With just two weeks to go for the most anticipated movie event of the year, I couldn’t be more thrilled. The line-up of movies going up to the Oscars is excellent. You take out the last nine Best Picture winners in a single lot and this year’s nominations would still just win – that good. Not that the Best Picture winners are in fact the best pictures of those years, the argument still has a lot of weight. From Slumdog Millionaire to Moonlight, the last nine years have had moments in extremes. With 2015 clearly being the best of those years, the lows of 2009 and 2012 couldn’t possibly be explained.
I look at that last decade and I imagine what all did we really see coming (apart from Leo’s Oscar obviously). The decade saw a 25 year old Brit Eddie Redmayne surprise the world with his acting prowess and mumble on stage what was his Oscar winning speech to Meryl Streep *still* getting nominated every year. Not to remind you, she won in 2012 for The Iron Lady.
We also had Daniel Day-Lewis winning it twice (2008 and 2013) and become the first male to win 3 leading actor Oscars. Deservedly, he is also nominated this year.
But if there was really one man who actually did take us by surprise, it was Alejandro Gonzalez Inarritu – the Mexican known to us through Babel and Amores Peros before his league defining works in Birdman and The Revenant. He won 4 Oscars in two years including two for Best Director.
Year after year I have waited an observation of mine to follow through. The three awards – Picture, Director, and Screenplay – always seem to have a connection and time and again the same movie dominates in the three departments. From The Godfather Part Two and One Flew Over The Cuckoo’s Nest in the 70s to Silence of the Lambs and Forrest Gump in the 90s, movies tend to win at least two of the three. In recent years, No Country for Old Men won all three and so did Birdman.
Since 2006, only once (in 2012 – The King’s Speech) has the Best Movie winner not won an Oscar for its screenplay. Also except 2013 (Argo), every year the Best Picture winner has at least been nominated for the Best Director.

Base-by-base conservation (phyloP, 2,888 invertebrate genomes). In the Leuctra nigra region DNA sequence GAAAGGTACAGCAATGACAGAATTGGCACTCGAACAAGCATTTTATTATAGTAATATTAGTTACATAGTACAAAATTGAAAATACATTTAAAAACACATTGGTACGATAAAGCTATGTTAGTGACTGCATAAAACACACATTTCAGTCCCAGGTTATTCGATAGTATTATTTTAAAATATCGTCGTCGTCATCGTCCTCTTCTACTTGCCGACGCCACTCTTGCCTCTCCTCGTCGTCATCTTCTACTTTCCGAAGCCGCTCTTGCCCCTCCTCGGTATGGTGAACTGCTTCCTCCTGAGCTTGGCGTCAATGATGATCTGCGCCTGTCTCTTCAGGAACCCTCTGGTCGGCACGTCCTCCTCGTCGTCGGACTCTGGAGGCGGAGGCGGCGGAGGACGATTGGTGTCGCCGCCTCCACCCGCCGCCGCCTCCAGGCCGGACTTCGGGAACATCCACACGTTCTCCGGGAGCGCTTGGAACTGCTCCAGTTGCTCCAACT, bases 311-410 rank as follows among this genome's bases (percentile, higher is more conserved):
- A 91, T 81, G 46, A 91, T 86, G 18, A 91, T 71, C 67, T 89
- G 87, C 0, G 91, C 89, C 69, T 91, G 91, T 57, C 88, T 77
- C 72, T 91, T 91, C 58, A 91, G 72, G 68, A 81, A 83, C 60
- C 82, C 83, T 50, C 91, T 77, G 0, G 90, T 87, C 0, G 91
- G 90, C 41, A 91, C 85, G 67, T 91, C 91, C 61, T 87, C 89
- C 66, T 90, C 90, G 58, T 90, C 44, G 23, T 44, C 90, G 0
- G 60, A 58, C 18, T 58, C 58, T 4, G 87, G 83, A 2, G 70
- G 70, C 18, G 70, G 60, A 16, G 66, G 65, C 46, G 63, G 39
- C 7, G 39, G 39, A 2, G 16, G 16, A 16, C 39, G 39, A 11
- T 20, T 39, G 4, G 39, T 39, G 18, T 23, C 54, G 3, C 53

The last few years have also highlighted that the movies which release earlier in the year or are favourites for a long time, end up losing the main award. One could say that the Academy prefers the underdog. One could also say that it feels the need to revamp the Jim Carrey saga of ’99. Any and both ways, the highlighted result is surprising and exhausting. Boyhood, The Revenant, and La La Land were year-long favourites and ended up losing the main award to Birdman, Spotlight and Moonlight.
Now I don’t highlight these so-called ‘trends’ or the common attributes about the winners of the industry’s biggest event as a data analyst. I do it because I feel the reverse process is true. I feel the opposite line of facts is, in fact, true and that we have learned our way around the Oscars.
A fresh mind does though call for a thought as to why we differentiate between the best movie of the year and the more Academy-likable movie of the year? Where do we draw the line and in a more purer sense, why do we? Of course, our favourite movies differ with opinions. Some found Moonlight as the perfect coming of age film, some found it too far-fetched. But this difference in opinions and agreeing with the majority is why we have a system called ‘elections’ in place. With over 5000 Academy members voting, we are bound to get the best movie as the winner. Still, we most often than not are surprised.
And as like any other man-made concept which isn’t justifiable via our developed mean of logic and sense, we come up with a new concept to justify the flawed one. ‘Oscar likable movie’ or ‘Oscar type film’ is so common these days, it hurts my head to think how it was otherwise.
As a person who looks up to these awards for inspiration, for memories and for a look-and-smile sense of belonging, I would rather accept unjustified results year after year in hope of better next year than defend it through a flawed concept. Just because you couldn’t let an almost perfect Social Network win over the much unsound King’s Speech, doesn’t mean King’s Speech deserved to win because ‘it taught us more about history’ or ‘blah blah blah politics’.
In all fairness, I get the concept. I just think we change it every year to support what happens. I loved Spotlight and I would always care to prove why an alternate world would like Birdman over Boyhood, but I would never dictate a victory out for Shakespeare in Love over Saving Private Ryan or for Crash over Brokeback Mountain.
To every thing that Oscar speeches made me believe in,
To Matt Damon and Ben Affleck
To Michael Keaton
To Robert Duvall
– Mayank Malik